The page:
Tuesday, April 29, 2014

Should Failure Really Not Be an Option?

If you saw the film, Apollo 13, you might remember the tense scene where Gene (Ed Harris) responds to the doomed status of the spacecraft and it's astronauts, by saying: "We've never lost an American in space and we're sure as hell not going to lose one on my watch. Failure is not an option!"

And then there was the scene in the film, Avengers, where the attacked Agent Coulson lays dying, and says to the power-hungry Loki, "You're going to lose. It's in your nature....you lack conviction."

Let's face it, it's cooler to possess conviction than to flop around and possibly fail, but is it advisable to need to succeed? To not allow for failures along the way?

Ironically, if you look at the most "successful" people in history, you'll discover that they were the ones who failed over and over again, but never gave up. They might have experienced doubt, frustration, even humiliation, but they kept on truckin' because their objective or life purpose was more important than their pride. They were on a mission.

I remember being in high school and hearing an athletic boy say that while he was good at certain sports, he refused to try new sports that he knew he wouldn't be great at. I remember thinking that that sounded pretty dumb, and that his need to maintain a prideful self-image would surely limit him in life.

But don't most of us do this to some extent? We avoid trying things that might fail. Sometimes this is perfectly reasonable, like when we've flunked out of sixth grade math and decide not to pursue a career in tax accounting. That just makes sense. But when we habitually play it safe because a voice inside us says "failure is not an option" then we've made our world a very small place. Succeeding at "sure-things" is not what we're most proud of on our death beds.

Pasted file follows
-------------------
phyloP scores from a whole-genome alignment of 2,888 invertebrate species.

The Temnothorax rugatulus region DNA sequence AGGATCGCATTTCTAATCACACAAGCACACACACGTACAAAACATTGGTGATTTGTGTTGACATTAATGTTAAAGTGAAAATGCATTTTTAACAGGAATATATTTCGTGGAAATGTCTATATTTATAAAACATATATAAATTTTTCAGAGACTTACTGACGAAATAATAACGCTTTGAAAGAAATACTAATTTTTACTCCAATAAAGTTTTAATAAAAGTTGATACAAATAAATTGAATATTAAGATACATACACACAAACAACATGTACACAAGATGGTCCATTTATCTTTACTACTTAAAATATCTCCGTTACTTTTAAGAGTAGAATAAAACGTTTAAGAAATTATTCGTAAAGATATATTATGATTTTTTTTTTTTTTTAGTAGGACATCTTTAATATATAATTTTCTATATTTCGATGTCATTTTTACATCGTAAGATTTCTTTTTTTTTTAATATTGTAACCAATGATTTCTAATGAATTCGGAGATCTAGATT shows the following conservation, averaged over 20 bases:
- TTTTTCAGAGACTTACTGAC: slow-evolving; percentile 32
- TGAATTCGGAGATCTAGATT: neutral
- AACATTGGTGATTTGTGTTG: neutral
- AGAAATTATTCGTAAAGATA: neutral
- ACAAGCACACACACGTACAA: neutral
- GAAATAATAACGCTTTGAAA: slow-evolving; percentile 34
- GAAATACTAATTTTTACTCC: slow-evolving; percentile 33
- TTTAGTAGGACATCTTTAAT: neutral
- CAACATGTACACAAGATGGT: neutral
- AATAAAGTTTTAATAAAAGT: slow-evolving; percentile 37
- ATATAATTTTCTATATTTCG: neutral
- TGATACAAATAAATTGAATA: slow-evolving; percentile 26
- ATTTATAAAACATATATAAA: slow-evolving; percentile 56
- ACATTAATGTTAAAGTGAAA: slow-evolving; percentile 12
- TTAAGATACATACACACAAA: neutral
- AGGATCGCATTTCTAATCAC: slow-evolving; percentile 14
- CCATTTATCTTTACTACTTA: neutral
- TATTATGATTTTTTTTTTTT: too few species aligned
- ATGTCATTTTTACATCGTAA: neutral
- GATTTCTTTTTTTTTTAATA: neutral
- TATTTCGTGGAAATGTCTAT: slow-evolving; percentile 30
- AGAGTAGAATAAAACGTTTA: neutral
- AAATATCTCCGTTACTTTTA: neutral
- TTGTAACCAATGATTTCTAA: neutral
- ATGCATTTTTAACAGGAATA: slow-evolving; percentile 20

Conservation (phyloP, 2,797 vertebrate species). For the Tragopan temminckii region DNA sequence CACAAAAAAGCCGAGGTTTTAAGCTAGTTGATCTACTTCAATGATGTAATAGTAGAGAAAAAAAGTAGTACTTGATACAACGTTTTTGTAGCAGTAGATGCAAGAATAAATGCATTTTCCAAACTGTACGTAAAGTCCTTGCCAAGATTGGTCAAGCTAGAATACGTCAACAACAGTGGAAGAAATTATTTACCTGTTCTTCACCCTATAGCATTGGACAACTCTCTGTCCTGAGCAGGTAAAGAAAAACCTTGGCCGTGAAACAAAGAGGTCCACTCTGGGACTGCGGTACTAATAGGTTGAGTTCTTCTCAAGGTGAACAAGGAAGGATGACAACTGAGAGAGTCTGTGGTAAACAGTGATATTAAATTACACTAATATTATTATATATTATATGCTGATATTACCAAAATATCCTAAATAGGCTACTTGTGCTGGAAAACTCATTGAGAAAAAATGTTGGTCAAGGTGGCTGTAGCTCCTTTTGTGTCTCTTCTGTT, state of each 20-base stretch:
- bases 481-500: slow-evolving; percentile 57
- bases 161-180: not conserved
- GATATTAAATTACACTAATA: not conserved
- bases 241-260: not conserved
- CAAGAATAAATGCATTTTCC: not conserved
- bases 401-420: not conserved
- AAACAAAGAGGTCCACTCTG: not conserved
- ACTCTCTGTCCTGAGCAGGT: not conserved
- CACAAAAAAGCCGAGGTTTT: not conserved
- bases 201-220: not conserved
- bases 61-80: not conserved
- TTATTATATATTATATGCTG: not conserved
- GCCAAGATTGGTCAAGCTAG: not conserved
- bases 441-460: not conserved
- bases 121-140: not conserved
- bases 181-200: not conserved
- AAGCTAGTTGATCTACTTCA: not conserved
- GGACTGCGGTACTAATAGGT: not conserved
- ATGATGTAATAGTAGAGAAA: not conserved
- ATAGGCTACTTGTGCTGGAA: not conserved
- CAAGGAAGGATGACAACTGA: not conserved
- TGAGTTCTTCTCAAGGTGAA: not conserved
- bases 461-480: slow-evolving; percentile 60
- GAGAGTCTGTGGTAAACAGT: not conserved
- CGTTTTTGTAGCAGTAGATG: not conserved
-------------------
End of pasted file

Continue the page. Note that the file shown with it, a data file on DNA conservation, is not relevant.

Failure, in some areas, has to be okay in order to grow and thrive. There are high stake and low stake situations, and it's very appropriate to take risks when the stakes are not high (for instance, when failure has no substantial consequences). But, if you have a big life purpose, you'll probably have to go out on a limb more than the average person, if you want to succeed.

This week, I invite you to listen to your inner guidance that's nudging you to step out of your comfort zone in service of an important goal or purpose. Maybe you need to take a stand or make your ideas known. Maybe you need to approach someone who might reject you. Or maybe you need to seriously consider leaving a job that's not right for you. These actions require boldness, and there's no guarantee that you'll get the outcome you want, but if you don't take action, what will be the result?